Day: April 7, 2018

5 Ways To Understand Anger From Your Exceptional Child’s Viewpoint

angry child

So we had a challenging evening at our house.  The last two nights have been challenging. Michael’s anger and aggression have been increasing gradually over the course of the week, and Dad and I have had to put on our detective hats and figure out why. Is he unhappy at school? Is it his higher than normal blood sugars? I have seen with Type 1 Diabetes that high blood sugars increase the probability of aggression.or is it the medication he is on for aggression? Ironically, it like other medications, can sometimes make aggression worse. Yet, I have never seen the outbursts be shorter and with less intensity than before. So what gives? We are still trying to piece together the slow progression of anger and see how to proceed. Then again, Michael has always gotten weird in the spring. It’s like his body goes through its own version of spring fever and needs a lot more physical activities as his sensory system goes out of whack.  Mine does too, mind you, though in a different way. March and April trigger sad feelings when it is cold and rainy. I am a bit at a loss now, but am digging for answers. In the past, I have used many different avenues to get my answers, and they have usually proved successful. I will once again be using those and want to share these tips with all of you:

  1. Observe your child closely: This one is obvious, but close observation to see when and where aggression takes place (and with whom) will explain a lot.
  2. Talk to your child: If the child is verbal this is much easier for obvious reasons, but even if the child is using another type of communication method try and get them when they have calmed down to tell you what they were feeling and why. I have learned more this way about how to help Michael than in any other way. Things we may not even think of could be triggering them. Let them tell you!
  3. Look for environmental triggers: Is it too cold, too hot, too bright for your child? Did they have a fight with a friend? Where do they feel safe letting off steam? For some kids it’s anywhere, for others it’s at home or school.
  4. Talk to other parents who have walked the road you are walking: So many kids on the spectrum and their parents have to handle aggression and anger. Speak to parents who have been down this road to see what you can learn. Their lessons are invaluable.
  5. Talk to other individuals with autism or read their blogs/articles: This is one area that no one told me to consult in the past, but now I am realizing is a very important ingredient in understanding my child. Talking to, reading books and articles by other autistic adults is the ultimate eye opener for a parent of a young autistic child. They have walked your child’s path way before there was the help that is out there now, and can provide great insight into how your child’s mind works. I have come a long way in understanding Michael’s mind, but there is no way I could get him as much as I do were it not for Temple Grandin, Stephen Shore, and other amazing autistic adults who have shared their experience with the world and opened non autistic people’s eyes to how the mind of autism works. When I get stuck, I go to their blogs, their books, and hope to have the opportunity to speak to them one day.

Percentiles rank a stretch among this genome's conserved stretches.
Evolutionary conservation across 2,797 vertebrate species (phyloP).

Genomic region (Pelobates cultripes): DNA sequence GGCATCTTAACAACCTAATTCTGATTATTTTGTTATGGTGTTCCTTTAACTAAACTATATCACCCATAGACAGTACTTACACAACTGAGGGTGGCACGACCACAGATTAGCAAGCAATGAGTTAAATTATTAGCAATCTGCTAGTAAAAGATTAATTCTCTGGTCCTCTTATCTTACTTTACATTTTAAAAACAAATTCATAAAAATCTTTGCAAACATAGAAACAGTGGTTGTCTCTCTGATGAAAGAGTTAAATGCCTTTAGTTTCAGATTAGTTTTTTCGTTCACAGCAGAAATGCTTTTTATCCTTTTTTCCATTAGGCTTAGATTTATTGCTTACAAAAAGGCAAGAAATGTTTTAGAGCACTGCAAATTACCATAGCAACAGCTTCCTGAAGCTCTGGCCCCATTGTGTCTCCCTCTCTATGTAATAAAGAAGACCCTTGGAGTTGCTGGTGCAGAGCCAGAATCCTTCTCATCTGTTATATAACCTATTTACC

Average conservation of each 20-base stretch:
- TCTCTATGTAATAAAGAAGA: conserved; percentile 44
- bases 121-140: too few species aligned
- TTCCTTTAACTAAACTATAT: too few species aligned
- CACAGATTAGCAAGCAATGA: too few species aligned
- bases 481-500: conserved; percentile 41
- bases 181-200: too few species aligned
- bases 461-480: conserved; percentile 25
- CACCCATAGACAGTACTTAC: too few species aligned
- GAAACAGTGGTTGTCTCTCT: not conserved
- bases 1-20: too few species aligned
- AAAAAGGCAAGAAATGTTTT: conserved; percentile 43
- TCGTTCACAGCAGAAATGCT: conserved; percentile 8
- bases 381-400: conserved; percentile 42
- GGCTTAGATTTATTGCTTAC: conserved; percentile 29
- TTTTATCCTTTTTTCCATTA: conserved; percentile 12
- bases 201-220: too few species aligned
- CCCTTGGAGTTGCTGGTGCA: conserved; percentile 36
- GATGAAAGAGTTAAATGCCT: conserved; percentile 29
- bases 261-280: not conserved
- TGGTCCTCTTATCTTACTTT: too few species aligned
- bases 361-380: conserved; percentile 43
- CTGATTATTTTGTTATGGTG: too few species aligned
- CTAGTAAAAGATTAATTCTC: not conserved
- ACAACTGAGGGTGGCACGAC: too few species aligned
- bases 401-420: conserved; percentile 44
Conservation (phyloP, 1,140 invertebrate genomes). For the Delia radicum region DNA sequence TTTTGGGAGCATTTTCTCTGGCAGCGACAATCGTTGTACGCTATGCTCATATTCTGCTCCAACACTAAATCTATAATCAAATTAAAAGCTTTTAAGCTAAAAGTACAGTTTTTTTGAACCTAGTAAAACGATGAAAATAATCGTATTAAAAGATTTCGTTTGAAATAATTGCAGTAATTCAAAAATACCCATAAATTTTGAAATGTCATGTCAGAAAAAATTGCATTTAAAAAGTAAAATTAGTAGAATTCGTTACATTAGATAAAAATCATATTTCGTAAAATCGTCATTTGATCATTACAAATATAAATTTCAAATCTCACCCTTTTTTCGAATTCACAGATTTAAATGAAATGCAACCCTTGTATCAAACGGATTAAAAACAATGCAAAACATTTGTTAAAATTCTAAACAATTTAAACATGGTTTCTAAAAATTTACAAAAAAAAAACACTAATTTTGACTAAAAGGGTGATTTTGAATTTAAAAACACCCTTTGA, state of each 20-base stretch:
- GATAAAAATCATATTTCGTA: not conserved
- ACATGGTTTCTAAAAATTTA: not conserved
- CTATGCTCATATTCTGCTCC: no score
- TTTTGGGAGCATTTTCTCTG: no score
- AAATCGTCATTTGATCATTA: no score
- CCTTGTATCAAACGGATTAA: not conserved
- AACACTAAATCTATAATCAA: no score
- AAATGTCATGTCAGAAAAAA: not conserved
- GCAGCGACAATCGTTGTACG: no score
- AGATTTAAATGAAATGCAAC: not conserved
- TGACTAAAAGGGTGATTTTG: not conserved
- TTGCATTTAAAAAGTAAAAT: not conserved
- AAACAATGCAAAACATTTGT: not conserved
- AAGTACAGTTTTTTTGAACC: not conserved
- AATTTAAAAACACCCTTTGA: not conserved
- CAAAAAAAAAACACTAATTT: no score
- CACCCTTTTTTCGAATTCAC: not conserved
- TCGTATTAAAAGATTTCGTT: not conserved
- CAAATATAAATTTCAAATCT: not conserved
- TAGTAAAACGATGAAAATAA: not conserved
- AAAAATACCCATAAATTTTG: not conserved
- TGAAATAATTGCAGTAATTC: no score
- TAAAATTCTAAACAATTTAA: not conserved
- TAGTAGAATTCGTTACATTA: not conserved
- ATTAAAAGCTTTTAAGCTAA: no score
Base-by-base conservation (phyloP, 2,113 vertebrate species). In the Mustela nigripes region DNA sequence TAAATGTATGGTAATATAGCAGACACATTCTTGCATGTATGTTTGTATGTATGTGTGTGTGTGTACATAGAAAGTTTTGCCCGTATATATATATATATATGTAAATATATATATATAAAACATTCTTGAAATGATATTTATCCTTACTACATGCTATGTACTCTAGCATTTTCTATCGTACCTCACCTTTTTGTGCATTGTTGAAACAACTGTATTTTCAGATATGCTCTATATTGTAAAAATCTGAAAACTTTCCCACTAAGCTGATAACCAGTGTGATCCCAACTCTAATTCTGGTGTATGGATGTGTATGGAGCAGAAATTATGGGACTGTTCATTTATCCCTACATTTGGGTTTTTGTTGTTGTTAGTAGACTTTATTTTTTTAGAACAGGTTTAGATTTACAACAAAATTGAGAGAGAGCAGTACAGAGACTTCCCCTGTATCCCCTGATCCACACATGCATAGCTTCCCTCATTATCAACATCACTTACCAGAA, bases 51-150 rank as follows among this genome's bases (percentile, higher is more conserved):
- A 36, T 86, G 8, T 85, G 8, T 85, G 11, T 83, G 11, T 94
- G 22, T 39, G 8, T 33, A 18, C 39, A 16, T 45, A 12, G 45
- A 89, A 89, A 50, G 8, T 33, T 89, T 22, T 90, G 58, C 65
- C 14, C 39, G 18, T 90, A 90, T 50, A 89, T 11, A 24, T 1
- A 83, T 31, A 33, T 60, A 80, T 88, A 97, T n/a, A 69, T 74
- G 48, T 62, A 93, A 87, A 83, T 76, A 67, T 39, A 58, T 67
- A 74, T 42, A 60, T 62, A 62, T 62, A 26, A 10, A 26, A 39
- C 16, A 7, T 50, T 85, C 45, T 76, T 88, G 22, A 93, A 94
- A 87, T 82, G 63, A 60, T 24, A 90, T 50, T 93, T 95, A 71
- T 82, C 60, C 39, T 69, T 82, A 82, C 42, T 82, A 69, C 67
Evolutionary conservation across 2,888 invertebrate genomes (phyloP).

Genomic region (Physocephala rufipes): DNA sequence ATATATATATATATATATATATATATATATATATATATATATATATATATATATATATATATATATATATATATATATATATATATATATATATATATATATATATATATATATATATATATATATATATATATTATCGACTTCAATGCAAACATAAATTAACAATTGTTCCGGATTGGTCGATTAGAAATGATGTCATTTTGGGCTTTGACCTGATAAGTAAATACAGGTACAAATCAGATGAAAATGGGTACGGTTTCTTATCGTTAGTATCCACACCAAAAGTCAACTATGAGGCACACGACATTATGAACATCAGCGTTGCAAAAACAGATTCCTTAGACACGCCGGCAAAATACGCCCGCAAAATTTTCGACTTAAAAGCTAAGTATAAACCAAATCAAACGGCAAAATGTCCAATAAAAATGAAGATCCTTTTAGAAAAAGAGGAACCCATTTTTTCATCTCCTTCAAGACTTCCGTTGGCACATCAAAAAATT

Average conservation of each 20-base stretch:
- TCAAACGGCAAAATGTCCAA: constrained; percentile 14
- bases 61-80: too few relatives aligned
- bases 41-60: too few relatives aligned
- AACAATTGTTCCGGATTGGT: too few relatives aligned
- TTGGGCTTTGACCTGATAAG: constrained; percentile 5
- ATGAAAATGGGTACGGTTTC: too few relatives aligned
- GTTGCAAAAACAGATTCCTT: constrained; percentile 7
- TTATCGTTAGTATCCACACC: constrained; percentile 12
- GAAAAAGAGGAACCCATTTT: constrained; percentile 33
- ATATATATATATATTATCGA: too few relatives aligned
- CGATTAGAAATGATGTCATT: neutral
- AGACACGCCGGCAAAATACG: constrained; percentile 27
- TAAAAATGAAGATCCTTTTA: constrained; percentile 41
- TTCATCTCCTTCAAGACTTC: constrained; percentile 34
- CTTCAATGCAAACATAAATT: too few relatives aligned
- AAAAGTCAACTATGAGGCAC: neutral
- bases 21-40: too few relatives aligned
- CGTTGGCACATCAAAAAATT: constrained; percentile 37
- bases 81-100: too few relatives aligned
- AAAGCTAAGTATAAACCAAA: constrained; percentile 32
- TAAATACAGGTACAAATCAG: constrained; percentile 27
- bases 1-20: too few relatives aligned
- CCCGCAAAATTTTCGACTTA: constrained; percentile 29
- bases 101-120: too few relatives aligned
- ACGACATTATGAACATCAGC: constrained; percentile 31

mom and son

Exceptional Parents, what strategies have you used to understand where your children are coming from? It’s ok if you get stuck, frustrated, and upset. We all do, myself included. I have to remember to use my strategies for anger and anxiety just as Michael does and when I mess up, I fess up to him and myself.  The important thing to remember is to always be on the lookout for what could be triggering your child- health issues, change in family situation or school, and be gentle with them and yourself. Depending on where you find blocks, ask around in your parenting community for good speech, occupational, play, music/art, or behavior therapists. They can also help you unlock your child’s problem as well.  In the end though, always go with your parenting gut on all things about your child. It will never steer you wrong. And remember, never ever give up on your child. They will become as great as encourage them to be. Until next time.

I am a writer, speaker and parent coach. I blog about how my exceptional son with autism and type 1 diabetes is raising me to a better human being and exceptional mom. My mission is to empower other exceptional parents to trust in their parenting instinct while letting their exceptional child open their eyes to all that is possible! For more information on my coaching services and to download a copy of my FREE EBOOK “5 WAYS TO HANDLE EXCEPTIONAL FAMILY ANXIETY” see my website,